Take insurance cover because the unexpected can happen to you too
THERE are plenty of reasons why people fail to take out vital insurance protection for their loved ones and while some excuses may be valid, others are not. Too many people do not bother taking out life insurance, income protection or critical illness cover because they believe “it will never happen to me”. The truth is that serious illness or accidents can happen to anybody.
By HARVEY JONES
PUBLISHED: 11:47, Thu, May 9, 2019 | UPDATED: 12:34, Thu, May 9, 2019
Others say that they do not trust insurance companies to pay claims but new research shows this is misguided. Big protection insurers such as Aegon, Aviva, Legal & General, LV=, Royal London, Scottish Widows, Vitality and Zurich pay out on the vast majority of claims for bereavement, sickness and injury without dispute.
Last year insurers paid out more than £5.3 billion in total, equal to £14.5 million every single day, up 4 per cent on 2017.
Just as importantly, they openly reveal the percentage of claims they accept and reject.
While many in the industry were originally reluctant, this transparency has served to boost customer confidence.
Insurers paid 97.6 per cent of claims in 2018, which will come as a shock to those who think insurers will do anything to wriggle out of their customer responsibilities.
More than 35,000 families were supported following an unexpected bereavement, with the average term life insurance payout being £81,269, according to the Association of British Insurers.
‘We’re that ABI head of health and protection Roshani Hewa said families dealing with a loss, serious injury or illness, are getting more help than ever: “Protection is there to ease the financial burden and many policies now offer excellent mental health support too.”
Self-employed bathroom fitter Neil Morgan discovered the importance of protection after he was diagnosed with stage 2 bowel cancer in May 2017 at the age of 50, then developed severe sepsis which required intensive care.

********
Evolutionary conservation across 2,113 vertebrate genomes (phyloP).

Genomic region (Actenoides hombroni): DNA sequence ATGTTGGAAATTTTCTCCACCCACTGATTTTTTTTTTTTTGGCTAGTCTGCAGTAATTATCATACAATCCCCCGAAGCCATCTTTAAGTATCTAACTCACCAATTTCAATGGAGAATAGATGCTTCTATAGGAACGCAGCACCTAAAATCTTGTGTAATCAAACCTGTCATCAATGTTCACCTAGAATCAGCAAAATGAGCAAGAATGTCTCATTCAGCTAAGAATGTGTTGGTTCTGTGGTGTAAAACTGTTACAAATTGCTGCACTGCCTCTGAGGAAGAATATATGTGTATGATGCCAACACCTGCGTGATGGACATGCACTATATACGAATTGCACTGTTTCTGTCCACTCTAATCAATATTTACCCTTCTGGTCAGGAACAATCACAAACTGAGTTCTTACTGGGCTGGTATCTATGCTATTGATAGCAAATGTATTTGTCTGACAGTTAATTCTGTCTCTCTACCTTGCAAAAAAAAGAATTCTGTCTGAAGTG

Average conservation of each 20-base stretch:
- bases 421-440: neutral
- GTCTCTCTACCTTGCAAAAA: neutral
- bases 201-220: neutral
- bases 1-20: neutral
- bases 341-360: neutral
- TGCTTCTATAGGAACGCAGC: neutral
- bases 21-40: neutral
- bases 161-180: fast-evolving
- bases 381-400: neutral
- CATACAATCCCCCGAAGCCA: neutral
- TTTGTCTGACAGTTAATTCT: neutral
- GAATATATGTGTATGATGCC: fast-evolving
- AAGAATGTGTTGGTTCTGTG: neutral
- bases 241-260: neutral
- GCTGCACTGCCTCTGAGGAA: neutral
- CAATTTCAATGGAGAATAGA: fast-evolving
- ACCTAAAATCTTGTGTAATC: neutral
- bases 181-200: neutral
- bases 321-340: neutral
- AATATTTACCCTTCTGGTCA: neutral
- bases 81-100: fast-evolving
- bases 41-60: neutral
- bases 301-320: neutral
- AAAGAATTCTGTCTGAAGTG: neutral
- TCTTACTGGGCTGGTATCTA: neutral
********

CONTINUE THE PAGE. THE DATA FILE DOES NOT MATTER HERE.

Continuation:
Neil had previously taken out income protection with insurer British Friendly, which paid him a replacement income until he was fit enough to run his business again.
He bought the policy through specialist insurance broker Drewberry and his £60 monthly premium has been worth every penny.
British Friendly paid Neil £323 a week free of tax, which covered his mortgage and other essential bills and took the financial pressure off his partner.
His policy eased him back into work with a one-off lump sum of £1,292 and Neil said he claimed benefits worth £22,000 in total: “My claims manager was extremely empathetic and because I didn’t have to worry about money, I could concentrate on getting well again.”
Drewberry head of protection advice Robert Harvey said Neil’s story highlights how vital income protection is, especially for the self-employed and added: “We’re hoping that more will secure their earnings against accidents and sickness.”
Yet only around one in 10 takes out this cover, even though it protects the earnings that pay for everything you buy in life.
British Friendly product and marketing director Nick Telfer said: “Many risk losing their home if [they are] unable to keep up with the mortgage payments or rent.”
Do not confuse income protection with the inferior payment protection insurance or PPI, which was rampantly mis-sold by banks.
Income protection claims can be tricky to assess because they depend on subjective judgments about the claimant’s fitness for work, with insurers green lighting 88.1 percent.
Claims levels rise to 91.6 percent on critical illness cover, as claimants must be diagnosed with a specific hoping more will condition. The average payout was £70,926.
Figures from Aegon show the average age of a critical illness claimant was just 50 with the “big three” cancer, heart attack and stroke accounting for more than eight out of 10 claims. Aegon approved 93 per cent of critical illness claims, with the main reasons for declining being failing to meet policy definitions and misrepresentation.
Head of claims and underwriting Simon Jacobs said: “We’re proud to have been able to help people, businesses and families through some of the most difficult times in their lives.”
This does not mean that everybody needs protection. If you have already retired or will soon do so, you may be able to rely on your pension to see you through, especially if your children are grown up and you have cleared your mortgage and other debts.
However, family breadwinners, or those with financial responsibilities such as household expenses, servicing a mortgage or running their own business are taking a big risk if they go without financial protection.
Most people buy from an independent financial adviser rather than direct with the insurer. Check what protection you need.